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Dr. Ken Dye

Mike Lawson • Features • August 15, 2013

Evolution Within a Historic Program

Dr. Ken Dye, director of bands at the University of Notre Dame. Photo by Heather Gollatz-Dukeman.

The University of Notre Dame is home to one of the oldest continuously running collegiate bands in existence. Thought to have been established as early as 1846, four years after the founding of the university, the Band of the Fighting Irish has been a valued contributor to the university since its inception, as well as a constant presence at home football games, from 1887 to the present day.

However, the Notre Dame Marching Band is also much more than a historical footnote. Under the watch of director Dr. Kenneth Dye, the ensemble was awarded the 2011 Sudler Trophy by the John Philip Sousa Foundation. The Sudler Trophy is the highest honor in the college marching world, reserved for “collegiate marching bands of particular excellence who have made outstanding contributions to the American way of life.”

Dye brings a remarkable background to Notre Dame. After starting out in college as an engineering major, he switched mid-stream to music performance. He then found himself teaching marching bands in Mexico, “caught the teaching bug,” and decided to go back to school. After building a high school marching band in Lakewood, Calif., Dye moved up to the college ranks as the director of bands at Rice University in 1980, where he led the Marching Owls for 17 years. In 1984, he further honed his skills working under his former undergrad band director, USC’s famed Dr. Art Bartner, as an assistant director of the marching band for the Olympics. Dye has since armed himself with a master’s degree in business administration and a doctorate in music education. Among his lengthy career notes are assignments as a pops arranger for the Dallas Symphony, the composer/arranger for the Sydney 2000 Olympic Band, the director of the All-American College Band at Walt Disney World, and director of the opening ceremonies of the U.S. Olympic Festival.

Now entering his 16th year at Notre Dame, Dye continues to explore the most forward reaches of the medium, developing and teaching courses like “Music Through Technology” and “The Business of Music.”

In this recent SBO interview, Dye discusses the impact of technology on the marching arts, the larger goals he has for his student-led ensembles, and his approach to balancing evolution and tradition.

School Band & Orchestra: How did you end up where you are today?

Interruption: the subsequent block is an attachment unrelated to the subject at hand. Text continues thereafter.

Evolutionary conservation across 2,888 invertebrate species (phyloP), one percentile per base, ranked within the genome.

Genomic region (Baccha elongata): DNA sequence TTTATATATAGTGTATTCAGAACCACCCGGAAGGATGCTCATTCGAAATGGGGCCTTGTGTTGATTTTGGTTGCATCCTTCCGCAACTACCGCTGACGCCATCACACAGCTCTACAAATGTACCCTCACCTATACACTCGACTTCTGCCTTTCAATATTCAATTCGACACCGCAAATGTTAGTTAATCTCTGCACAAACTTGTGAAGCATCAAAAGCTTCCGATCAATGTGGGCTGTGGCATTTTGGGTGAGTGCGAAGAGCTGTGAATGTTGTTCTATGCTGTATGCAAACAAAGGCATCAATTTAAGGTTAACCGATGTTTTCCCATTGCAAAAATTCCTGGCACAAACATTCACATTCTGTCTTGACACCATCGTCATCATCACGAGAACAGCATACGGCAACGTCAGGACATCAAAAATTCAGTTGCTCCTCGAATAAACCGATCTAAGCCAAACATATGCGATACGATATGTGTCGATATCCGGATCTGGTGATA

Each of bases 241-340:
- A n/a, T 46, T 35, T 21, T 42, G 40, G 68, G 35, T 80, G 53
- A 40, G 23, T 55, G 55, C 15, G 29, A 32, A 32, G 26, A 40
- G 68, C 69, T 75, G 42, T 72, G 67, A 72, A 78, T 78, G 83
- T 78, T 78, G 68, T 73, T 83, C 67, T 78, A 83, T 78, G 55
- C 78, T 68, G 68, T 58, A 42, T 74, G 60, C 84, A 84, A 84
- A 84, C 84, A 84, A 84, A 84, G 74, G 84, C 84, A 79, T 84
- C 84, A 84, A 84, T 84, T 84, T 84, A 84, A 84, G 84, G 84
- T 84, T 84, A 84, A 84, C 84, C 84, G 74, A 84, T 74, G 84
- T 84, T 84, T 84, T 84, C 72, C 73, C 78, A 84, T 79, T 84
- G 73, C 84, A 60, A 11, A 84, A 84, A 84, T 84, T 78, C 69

Ken Dye: It is very unusual; my first teaching job was in Mexico as a part of an international project. I went down and started marching bands in some little towns outside of Mexico City. I found that to be very rewarding and so I decided to go into teaching permanently. After that, I returned to Los Angeles, where I had studied as an undergrad, took a high school job in a predominantly Hispanic neighborhood, and built a band program.

 SBO: In Mexico, was marching band culture something that was familiar to the communities there?

KD: Oh no – everything was from scratch. I took method books and instruments and really started everything from the beginning. That was a good way to find out if you could teach or not! [laughs] I had to do everything in Spanish.

 SBO: Do you speak Spanish?

KD: I do now! That really helped me because I was bilingual by the time I returned, and that proved to be useful getting a job in the L.A. area.

SBO: I can imagine. You also worked with Dr. Art Bartner on the Olympic Marching Band a few years after that. How would you describe his influence on your career?

KD: He was the reason I switched from engineering and science to music. He had such an energetic influence. I found him highly motivating to be around. And we’ve basically worked together ever since.

SBO: How would you compare your band at Notre Dame with what he’s doing at USC?

KD: One of the things that I learned in Mexico is that you adapt to your surroundings. Everywhere I’ve gone, I’ve had to change the methodology with the culture. Notre Dame has a very specific tradition and history that I had to learn and embrace before I could gradually add new material over the years. It’s pretty different from the Southern California approach, but certain elements of showmanship and entertainment in music are fairly common in every marching band program.

 SBO: How did you approach that period of integrating yourself into a program as storied as the one at NotreDame?

KD: This is one of the oldest collegiate band that’s been in continuous existence. There was this huge legacy to adapt to, particularly coming from a rival school in Southern Cal. I had to learn the traditions that were really distinct, and the things that were important: the Catholic culture, the musical traditions, the Irish guard – there were many things that I had to learn.

SBO: Meanwhile, you also want to put your own signature on the program over time, no?